• Crystal Palace Are Starting To Take Their Manager’s Shape

    On February 2nd, Seb Stafford Bloor wrote, Sam Allardyce looked weary at the end of Crystal Palace's 2-0 win over Bournemouth. Addressing the media post-game, Allardyce was not in the kind of self-celebratory mood which he has sometimes been prone to and neither did he pulse with any victorious bombast. ...

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  • A Brief History Of: Norwich City 1992/93 Season

    February 2nd Iain Macintosh recounts Norwich City's brilliant and bemusing 1992/93 season. Norwich City were the "proto-Leicester" of the inaugural Premier League season, and Macintosh tells of the highs and lows of the mighty canaries. ...

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  • Saido Berahino and The True Effectiveness of Stoke’s Celebrity Policy

    On February 3rd, Blair Newman wrote, Mark Hughes’ arrival as Stoke manager in 2013 coincided with a desire for something new and fresh. Tony Pulis led the club to the Premier League and kept them there, but after five years in the top flight his uncompromising, defence-first style of play was wearing thin even with his own supporters. And managerial change came hand-in-hand with a new transfer policy aimed at providing greater excitement. ...

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  • By The Numbers: What Is The Value Of Chelsea’s Winning Run

    On January 25th, Dan Levene wrote,  Here at ‘By The Numbers’, we like to respond to reader queries – for one thing, it stops me needing to come up with column ideas on my own. Someone (and my sincere apologies, but I can’t recall who) asked me to look at average points hauls for Premier League Champions, and so here you go (whoever you were). ...

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  • Emre Can or Emre Can’t: Should Liverpool Offload German Midfielder?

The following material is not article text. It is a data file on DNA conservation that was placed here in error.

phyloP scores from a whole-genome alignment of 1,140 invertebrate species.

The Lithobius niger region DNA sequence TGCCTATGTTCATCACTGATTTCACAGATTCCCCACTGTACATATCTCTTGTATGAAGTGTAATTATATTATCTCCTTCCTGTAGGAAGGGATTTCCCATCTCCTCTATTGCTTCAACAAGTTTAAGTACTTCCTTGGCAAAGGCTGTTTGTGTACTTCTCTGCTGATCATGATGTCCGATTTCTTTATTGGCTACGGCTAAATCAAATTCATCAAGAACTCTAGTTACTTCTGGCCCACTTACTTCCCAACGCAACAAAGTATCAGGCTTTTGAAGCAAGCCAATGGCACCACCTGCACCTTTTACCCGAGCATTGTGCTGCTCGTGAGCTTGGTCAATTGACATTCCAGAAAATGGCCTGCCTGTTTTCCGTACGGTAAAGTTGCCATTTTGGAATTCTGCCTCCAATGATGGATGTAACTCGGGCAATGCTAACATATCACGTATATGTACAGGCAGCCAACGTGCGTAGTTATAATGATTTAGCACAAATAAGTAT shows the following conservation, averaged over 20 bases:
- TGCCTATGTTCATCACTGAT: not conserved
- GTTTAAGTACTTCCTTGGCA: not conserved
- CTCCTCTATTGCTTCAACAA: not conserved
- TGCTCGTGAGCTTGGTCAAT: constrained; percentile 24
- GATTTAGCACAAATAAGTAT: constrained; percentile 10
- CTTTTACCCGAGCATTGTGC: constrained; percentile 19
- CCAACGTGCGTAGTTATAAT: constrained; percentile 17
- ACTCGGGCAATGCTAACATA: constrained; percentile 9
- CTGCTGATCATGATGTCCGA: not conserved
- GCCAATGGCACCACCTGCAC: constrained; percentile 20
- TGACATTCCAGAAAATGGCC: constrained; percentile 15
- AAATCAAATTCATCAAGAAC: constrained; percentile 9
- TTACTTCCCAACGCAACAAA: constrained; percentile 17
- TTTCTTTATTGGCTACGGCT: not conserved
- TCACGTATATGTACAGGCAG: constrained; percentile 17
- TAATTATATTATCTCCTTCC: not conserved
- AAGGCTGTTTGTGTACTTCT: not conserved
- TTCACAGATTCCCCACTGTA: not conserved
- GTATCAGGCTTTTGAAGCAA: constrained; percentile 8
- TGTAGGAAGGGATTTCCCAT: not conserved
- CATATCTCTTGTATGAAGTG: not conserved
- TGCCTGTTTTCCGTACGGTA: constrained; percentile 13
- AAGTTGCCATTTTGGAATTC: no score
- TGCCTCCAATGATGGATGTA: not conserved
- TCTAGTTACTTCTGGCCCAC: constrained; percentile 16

On January 27th, Jack Lusby wrote, Amid all the impressive back-slapping and audible sighs of relief which accompanied the announcement of Philippe Coutinho signing a new Liverpool contract, there were still murmurings and mutterings in the background surrounding the other players set to be offered lengthened terms. Adam Lallana and Dejan Lovren seem set to be next in line, despite both still splitting opinion to one extent or another, but before either of the former Saints duo’s deals end, Emre Can’s Anfield career could yet be over. ...

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  • Steven Gerrard’s Return: How Liverpool’s New Youth Coach Can Shape The Academy

    On January 23rd, Jack Lusby wrote,  Two months on from the announcement of his retirement from professional football, Steven Gerrard was appointed to a new role in the Liverpool academy, taking up his former club’s offer to become youth coach. ...

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  • Whiteboard Football: Deportivo Maldonado & Third Party Ownership

    Deportivo Maldonado are a club in the second division of Uruguayan football. The club has an average home attendance of just 208, and some of its best players never make an appearance for the club. This video explores some people's alleged reasons for that, and seeks to explain the FIFA-banned practice of Third Party Ownership. ...

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  • How Do The Historic Liverpool Sides Inform The Future Of This One?